3 SATELLITES REQUIRED TO KEEP RUSSIA ABREAST OF THE WEATHER
Russia should launch at least 3 meteorological satellites in the next few years to receive reliable weather forecasts, according to Valery Dyadyuchenko, Deputy Chief of the Russian Meteorological Service.
?These days Russian meteorologists have to receive 99% of necessary information from their foreign partners due to a breakdown of the transmitters of the only national weather satellite Meteor-3M,? said he. ?The satellite?s equipment works OK but we can?t take the readings,? said Dyadyuchenko.
Meteorologists are only receiving images of a distant sounding of Earth with resolution up to 40 meters. Besides, the operational resource of the satellite is due to expire at the end of 2004. ?We should constantly keep at least three satellites orbiting the planet to keep ourselves from falling into complete dependence on services rendered by the foreign agencies. Two of the satellites should be of a polar orbiting type, and one more should be a geostationary satellite,? according to Dyadyuchenko. Two polar orbiting satellites are supposed to move from south to north to ensure the collection of data every 12 hours.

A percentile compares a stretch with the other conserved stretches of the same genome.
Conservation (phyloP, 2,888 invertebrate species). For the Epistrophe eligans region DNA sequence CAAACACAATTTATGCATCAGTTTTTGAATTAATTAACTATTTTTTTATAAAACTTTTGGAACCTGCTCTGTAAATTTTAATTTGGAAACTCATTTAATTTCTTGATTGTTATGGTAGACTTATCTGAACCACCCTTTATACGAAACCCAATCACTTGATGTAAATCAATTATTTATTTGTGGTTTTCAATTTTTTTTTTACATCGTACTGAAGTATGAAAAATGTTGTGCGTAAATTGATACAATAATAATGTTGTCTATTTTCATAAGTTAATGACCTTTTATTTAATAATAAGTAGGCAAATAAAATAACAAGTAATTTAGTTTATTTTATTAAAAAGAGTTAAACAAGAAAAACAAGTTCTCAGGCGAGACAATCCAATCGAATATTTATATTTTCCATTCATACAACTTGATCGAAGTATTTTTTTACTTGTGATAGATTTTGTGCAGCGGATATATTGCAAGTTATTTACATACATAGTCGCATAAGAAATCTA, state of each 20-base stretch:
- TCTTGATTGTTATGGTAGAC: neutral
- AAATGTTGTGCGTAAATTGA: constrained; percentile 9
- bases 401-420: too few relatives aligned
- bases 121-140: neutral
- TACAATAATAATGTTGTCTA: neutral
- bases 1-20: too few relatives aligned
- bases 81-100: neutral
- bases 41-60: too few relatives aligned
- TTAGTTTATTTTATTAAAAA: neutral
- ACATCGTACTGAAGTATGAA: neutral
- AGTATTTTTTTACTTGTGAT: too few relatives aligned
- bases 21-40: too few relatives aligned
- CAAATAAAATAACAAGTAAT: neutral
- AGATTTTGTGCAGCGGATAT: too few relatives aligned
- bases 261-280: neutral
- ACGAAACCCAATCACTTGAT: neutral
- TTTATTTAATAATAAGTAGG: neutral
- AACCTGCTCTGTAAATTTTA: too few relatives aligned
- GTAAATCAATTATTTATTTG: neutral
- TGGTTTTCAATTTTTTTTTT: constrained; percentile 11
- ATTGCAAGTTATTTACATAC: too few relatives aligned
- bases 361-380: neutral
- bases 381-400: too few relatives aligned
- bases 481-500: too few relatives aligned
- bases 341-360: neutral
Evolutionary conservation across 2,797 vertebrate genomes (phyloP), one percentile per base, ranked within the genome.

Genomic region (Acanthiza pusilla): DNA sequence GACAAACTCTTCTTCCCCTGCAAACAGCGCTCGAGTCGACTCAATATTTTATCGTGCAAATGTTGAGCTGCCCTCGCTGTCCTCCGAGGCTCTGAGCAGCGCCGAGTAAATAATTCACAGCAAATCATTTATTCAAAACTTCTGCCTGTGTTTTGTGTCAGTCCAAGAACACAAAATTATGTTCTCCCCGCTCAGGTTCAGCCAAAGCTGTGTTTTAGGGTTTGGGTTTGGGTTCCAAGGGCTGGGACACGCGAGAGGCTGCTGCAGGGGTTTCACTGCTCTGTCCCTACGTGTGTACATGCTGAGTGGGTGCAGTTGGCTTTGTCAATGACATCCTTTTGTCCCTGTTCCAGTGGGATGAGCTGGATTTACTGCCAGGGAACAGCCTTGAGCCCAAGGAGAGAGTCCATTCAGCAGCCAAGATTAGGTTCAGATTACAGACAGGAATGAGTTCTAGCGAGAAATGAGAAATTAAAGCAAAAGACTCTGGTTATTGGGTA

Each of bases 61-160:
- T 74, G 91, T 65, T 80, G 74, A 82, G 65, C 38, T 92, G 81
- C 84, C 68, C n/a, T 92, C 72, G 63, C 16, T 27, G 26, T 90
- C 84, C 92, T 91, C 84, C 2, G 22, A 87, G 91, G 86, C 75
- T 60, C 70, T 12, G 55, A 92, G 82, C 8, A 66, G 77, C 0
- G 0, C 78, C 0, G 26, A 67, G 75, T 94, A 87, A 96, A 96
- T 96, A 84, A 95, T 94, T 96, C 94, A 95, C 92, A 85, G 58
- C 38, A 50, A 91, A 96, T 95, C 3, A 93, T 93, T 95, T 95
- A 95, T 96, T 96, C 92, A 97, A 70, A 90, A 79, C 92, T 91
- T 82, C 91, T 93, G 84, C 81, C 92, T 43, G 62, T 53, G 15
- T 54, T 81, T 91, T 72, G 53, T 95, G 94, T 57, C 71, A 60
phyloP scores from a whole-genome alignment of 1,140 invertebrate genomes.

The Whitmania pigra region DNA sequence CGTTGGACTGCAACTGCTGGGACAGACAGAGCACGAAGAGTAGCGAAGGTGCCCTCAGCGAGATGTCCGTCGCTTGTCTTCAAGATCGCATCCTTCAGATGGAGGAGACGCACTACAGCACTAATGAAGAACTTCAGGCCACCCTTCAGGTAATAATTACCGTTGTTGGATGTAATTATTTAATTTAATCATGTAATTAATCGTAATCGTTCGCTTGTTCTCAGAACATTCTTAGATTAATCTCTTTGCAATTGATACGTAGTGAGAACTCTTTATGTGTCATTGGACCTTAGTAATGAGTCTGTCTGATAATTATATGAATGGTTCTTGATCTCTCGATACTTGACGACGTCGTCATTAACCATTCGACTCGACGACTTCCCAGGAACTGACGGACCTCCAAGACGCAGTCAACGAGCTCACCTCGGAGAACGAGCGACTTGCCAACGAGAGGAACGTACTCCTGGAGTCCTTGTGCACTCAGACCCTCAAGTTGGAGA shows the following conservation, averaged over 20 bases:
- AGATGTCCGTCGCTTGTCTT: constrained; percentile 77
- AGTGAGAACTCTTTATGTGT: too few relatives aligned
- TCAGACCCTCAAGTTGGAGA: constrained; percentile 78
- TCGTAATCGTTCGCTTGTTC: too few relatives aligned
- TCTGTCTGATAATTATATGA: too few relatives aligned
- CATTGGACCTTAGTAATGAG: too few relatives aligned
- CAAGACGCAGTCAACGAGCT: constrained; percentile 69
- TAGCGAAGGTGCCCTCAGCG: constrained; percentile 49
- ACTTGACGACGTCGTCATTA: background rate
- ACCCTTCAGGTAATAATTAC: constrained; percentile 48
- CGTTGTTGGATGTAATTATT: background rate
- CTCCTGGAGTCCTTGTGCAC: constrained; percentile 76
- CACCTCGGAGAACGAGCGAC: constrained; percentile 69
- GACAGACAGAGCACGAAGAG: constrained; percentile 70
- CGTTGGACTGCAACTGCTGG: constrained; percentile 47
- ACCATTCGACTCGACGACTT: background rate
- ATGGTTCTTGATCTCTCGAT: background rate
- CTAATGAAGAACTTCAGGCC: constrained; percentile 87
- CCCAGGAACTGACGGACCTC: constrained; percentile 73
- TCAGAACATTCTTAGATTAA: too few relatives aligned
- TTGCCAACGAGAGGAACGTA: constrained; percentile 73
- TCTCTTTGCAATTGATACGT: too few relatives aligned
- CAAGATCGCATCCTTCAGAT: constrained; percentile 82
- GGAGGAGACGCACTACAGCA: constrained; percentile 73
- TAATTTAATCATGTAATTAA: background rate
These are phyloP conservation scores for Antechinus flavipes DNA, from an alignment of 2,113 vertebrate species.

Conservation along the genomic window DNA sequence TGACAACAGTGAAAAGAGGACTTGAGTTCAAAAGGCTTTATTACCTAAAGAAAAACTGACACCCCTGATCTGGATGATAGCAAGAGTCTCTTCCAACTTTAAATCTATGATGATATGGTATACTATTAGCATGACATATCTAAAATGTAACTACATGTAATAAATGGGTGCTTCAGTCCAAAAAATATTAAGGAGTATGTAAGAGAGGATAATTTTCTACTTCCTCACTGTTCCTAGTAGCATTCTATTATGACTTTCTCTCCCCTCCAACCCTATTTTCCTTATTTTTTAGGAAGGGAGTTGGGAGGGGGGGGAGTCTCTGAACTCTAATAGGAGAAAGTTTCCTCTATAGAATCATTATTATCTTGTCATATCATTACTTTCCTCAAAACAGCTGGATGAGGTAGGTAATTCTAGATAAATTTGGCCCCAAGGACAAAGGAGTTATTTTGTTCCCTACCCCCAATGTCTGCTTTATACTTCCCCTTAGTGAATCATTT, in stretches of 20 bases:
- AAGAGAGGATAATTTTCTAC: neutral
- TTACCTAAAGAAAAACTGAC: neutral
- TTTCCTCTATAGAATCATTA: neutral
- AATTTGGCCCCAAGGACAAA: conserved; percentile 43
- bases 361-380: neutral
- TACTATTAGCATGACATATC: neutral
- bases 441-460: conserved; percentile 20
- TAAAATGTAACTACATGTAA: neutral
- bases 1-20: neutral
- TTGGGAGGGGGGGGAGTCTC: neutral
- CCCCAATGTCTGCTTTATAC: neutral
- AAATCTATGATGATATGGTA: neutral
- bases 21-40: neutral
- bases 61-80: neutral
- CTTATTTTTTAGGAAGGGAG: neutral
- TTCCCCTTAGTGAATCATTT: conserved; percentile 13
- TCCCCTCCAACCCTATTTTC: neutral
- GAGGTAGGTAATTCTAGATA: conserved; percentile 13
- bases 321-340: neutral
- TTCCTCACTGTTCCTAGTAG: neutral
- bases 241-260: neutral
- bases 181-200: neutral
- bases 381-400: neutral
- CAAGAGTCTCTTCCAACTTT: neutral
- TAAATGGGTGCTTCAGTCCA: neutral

A geostationary satellite is designed to ?hang? over the equator line of the Indian Ocean, at 76 degrees of eastern longitude, a area specifically reserved for Russia by the international community. Dyadyuchenko said that Russia would be able to launch such a satellite only in 2006. A polar orbiting weather satellite of the Meteor-3M series is slated for launching in 2005. The first national weather satellite Meteor-1 was launched 35 years ago, on March 26, 1963. Back in the ?80s, between 3 to 4 satellites were continuously kept in orbit to meet the requirements of the weather service in full.
МАТЕРИАЛОВ САЙТА ССЫЛКА НА САЙТ